Saga pushes the limits of the sci-fi genre in ways which should be a science-fiction standard, but aren’t. In a universe where Marko and Alana are chased by a half-naked spider freelancer, befriended by a ghoul who turns out to be a great babysitter, and on the run from a bounty hunter and his truth-telling blue cat, the most interesting aspect of the comics is something else entirely. Saga reminds us that science-fiction/fantasy should push the limits of social norms and gender roles as much as it pushes the limits of space travel and alien life forms. Alana and Marko are thought-provoking and complex because each embody traits which are stereotypical for the opposite sex, but it’s done in such a way that neither character is shown as being strictly masculine or feminine.
The first appearance of Alana is when she is giving birth, but it’s hardly the idyllic scene of a loving mother. In the first few pages, she is swearing and bemoaning her sex life, a stark contrast to Marko crying over the birth of his daughter. Other characters label her “dim-witted, impulsive, and a bit of a slut”. She shuns Marko’s desire to settle down because “they have a family to think about”, but instead, wants to show Hazel the universe. Initially, her skills as a mother are lacking; right away their ghoul babysitter, Izabel, points out problems with Alana’s breastfeeding and burping techniques.
Just as the series entices the reader with new conceptions of robots and rocket ships, they are also continually surprised by Alana. While she is hardly a damsel in distress, her vulgarity and inexperience absolutely do not make her a bad mother, wife, or any less of a woman.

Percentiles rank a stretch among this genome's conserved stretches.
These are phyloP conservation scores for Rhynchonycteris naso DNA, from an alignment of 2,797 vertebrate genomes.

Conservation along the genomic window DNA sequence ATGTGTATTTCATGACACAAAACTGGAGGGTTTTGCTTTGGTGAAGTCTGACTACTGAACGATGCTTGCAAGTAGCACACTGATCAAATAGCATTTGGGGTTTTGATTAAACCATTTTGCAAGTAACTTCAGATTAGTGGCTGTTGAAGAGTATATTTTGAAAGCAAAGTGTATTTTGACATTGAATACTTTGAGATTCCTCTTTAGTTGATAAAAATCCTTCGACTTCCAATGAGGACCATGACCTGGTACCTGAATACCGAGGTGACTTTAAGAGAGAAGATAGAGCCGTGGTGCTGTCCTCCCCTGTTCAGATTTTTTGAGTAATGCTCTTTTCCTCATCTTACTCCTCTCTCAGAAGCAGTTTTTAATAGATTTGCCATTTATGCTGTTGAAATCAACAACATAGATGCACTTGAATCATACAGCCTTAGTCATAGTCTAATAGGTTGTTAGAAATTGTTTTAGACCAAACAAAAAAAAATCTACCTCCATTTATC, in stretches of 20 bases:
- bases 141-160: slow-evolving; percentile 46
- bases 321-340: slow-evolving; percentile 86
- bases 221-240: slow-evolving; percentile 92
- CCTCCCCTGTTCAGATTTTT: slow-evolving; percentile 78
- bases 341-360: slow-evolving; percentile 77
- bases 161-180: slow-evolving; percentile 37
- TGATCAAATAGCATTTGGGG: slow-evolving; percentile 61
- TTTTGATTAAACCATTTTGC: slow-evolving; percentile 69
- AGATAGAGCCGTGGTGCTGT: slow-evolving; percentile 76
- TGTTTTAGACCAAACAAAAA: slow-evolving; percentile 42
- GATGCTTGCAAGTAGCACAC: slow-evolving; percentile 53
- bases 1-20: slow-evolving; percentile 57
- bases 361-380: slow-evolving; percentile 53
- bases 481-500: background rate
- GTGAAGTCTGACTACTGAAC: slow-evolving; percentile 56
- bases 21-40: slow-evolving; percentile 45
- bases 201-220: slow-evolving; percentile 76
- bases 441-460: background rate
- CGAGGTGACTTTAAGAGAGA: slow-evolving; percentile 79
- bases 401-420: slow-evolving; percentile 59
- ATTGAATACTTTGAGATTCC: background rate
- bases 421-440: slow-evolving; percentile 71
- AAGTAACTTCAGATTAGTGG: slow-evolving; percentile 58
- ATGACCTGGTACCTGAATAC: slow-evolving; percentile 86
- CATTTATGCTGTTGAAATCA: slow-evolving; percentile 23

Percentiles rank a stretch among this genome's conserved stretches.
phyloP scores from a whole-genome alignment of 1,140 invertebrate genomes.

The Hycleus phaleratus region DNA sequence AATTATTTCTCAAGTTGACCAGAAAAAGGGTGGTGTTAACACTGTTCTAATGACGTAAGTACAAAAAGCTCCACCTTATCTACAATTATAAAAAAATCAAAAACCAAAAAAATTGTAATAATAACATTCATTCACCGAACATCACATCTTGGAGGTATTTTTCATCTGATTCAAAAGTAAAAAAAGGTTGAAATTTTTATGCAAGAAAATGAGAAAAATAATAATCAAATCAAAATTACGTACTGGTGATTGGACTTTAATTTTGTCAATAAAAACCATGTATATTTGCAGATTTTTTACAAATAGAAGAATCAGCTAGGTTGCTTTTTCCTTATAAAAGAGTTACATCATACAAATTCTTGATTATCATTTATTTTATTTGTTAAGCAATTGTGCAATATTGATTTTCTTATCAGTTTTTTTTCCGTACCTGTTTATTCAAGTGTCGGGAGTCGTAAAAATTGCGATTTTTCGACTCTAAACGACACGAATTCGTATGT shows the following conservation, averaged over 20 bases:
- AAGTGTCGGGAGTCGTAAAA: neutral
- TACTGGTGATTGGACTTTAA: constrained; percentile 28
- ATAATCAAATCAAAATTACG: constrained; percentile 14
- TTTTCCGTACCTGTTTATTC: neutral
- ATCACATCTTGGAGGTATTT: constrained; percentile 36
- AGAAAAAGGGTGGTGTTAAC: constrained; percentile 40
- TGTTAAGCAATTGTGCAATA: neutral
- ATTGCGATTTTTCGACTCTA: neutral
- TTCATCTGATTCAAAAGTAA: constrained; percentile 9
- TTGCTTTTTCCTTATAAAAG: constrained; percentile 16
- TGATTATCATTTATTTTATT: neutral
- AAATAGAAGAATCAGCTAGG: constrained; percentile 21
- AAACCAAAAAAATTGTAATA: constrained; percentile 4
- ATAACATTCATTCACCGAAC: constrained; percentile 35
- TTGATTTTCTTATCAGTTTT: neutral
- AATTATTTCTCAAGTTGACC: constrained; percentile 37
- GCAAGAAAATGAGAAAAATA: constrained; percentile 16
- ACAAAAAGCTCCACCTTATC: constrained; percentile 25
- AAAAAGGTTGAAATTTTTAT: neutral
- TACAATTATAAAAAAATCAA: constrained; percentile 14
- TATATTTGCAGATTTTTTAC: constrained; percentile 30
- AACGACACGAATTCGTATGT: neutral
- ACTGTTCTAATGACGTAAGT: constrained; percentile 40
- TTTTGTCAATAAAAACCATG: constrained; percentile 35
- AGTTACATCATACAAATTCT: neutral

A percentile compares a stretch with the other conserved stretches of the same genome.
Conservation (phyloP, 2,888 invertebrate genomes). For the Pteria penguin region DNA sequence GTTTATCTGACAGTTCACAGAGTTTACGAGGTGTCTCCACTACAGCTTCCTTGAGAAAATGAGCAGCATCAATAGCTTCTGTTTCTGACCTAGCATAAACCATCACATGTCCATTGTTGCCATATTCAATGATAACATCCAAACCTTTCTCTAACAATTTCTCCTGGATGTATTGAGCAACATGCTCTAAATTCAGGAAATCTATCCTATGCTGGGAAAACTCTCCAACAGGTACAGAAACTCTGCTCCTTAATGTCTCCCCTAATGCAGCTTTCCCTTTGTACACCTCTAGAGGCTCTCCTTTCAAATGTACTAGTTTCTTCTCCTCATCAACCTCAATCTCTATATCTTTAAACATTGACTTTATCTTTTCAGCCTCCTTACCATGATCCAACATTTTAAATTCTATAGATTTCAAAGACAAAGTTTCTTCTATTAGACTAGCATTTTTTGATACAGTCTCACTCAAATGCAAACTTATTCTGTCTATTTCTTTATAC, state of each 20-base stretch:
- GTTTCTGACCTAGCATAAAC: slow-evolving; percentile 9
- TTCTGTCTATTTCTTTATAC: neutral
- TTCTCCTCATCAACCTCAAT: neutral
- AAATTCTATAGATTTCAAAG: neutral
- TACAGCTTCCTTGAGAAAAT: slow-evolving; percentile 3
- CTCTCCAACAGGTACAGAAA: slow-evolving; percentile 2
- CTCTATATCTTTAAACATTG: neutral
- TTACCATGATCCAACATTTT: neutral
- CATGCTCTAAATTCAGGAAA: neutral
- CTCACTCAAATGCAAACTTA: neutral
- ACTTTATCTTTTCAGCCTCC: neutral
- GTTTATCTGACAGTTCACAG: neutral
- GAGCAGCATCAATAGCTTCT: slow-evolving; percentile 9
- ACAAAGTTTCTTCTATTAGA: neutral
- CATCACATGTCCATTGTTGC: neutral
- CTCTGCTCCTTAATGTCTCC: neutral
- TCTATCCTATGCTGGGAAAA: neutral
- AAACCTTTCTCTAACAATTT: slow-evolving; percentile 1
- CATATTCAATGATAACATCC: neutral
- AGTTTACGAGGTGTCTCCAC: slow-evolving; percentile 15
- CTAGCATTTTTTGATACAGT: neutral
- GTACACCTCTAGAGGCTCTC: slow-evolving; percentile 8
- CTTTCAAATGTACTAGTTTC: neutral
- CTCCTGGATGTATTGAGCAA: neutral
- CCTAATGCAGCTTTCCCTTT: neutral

Alana is shown initially to be strong and independent, but as the series progresses, she shows that a female can be tough while still being the protagonist of her own love story. Alana is a female character that is in a romantic relationship, but she does not exist solely to be a romantic object. She eagerly reads romance novels, but that does not take away from her strength. In fact, her love of romance novels provides the catalyst for the group to travel to Quietus. Alana is an important figure who embodies the simple truth that women can read romance novels and be a soldier, and that neither one of these box her in as a stereotypical masculine or feminine role.
Marko’s introduction is a stark contrast to Alana’s. In the first issue, he is crying over his daughter’s birth and vows to swear off all violence, much to his wife’s dismay. With his sword sheathed, he is the pacifist of the family. When confronted by Coalition Forces, Marko attempts to reason while Alana yells out insults. This is not typical behavior from a male science-fiction/fantasy protagonist, much less a former soldier. While Alana is hedonistic, Marko is spiritual, nostalgic, and sensitive. He carries a sword which has been in his family for generations, as well as engagement rings from an ex-girlfriend. In a recent issue, Marko wants to talk through their problems while Alana tries to seduce him to avoid having to discuss the issues at hand. Sensitivity and empathy are stereotypical feminine traits, but Marko carries them without becoming a stereotype.
Marko is also the first to deal with overwhelming loss when, for once, a male protagonist mourns over someone other than his lady lover. Too frequently are women in stories killed in order to advance the plot and allow the male character to show emotion while gearing up for revenge. In Saga, Marko must work through the death of his father. We get to see Marko deal with grief and loss, while still finding the strength to protect what is most important to him. Even Marko’s ex-girlfriend is currently on her way to see him, and we can be sure he won’t get off easily. But he is still a force to be reckoned with, taking out a whole group of Heavy Company troops singlehandedly, as well as being proficient in spellcasting. It’s both refreshing and thought-provoking to share Marko’s journey as a male character who can’t merely be lumped into one trope or another.